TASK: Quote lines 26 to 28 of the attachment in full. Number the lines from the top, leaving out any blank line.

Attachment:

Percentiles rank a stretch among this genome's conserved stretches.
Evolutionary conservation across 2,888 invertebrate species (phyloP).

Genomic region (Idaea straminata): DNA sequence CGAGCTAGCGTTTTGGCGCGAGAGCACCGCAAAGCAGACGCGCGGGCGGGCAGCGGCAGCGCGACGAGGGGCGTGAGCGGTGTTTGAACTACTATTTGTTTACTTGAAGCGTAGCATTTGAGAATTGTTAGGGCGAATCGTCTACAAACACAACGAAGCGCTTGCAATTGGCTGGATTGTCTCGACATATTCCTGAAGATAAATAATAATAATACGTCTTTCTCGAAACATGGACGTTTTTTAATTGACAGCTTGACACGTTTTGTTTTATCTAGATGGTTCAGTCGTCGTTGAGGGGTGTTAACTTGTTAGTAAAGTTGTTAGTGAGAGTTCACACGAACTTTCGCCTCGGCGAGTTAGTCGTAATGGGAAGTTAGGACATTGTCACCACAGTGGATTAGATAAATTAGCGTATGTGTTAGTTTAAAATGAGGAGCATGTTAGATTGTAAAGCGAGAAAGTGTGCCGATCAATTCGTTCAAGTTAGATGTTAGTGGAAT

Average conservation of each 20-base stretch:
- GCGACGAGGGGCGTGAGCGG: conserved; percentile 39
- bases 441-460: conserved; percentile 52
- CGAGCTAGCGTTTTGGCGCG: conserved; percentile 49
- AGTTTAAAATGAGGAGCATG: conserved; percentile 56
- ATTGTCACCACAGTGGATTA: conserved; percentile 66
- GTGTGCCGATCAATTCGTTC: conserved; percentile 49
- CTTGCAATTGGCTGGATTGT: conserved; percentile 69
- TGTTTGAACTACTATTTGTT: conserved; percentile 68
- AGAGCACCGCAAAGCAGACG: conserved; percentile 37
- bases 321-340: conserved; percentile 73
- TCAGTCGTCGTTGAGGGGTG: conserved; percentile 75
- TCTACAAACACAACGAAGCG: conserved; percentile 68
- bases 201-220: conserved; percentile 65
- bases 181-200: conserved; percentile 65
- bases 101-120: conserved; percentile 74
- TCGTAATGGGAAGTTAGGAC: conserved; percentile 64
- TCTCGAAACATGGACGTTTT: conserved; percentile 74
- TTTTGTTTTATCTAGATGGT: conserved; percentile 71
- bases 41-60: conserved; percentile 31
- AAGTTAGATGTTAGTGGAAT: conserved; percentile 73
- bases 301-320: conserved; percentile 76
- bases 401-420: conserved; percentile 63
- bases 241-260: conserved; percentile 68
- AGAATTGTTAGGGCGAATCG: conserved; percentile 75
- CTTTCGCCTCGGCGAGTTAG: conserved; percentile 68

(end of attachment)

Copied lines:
- bases 401-420: conserved; percentile 63
- bases 241-260: conserved; percentile 68
- AGAATTGTTAGGGCGAATCG: conserved; percentile 75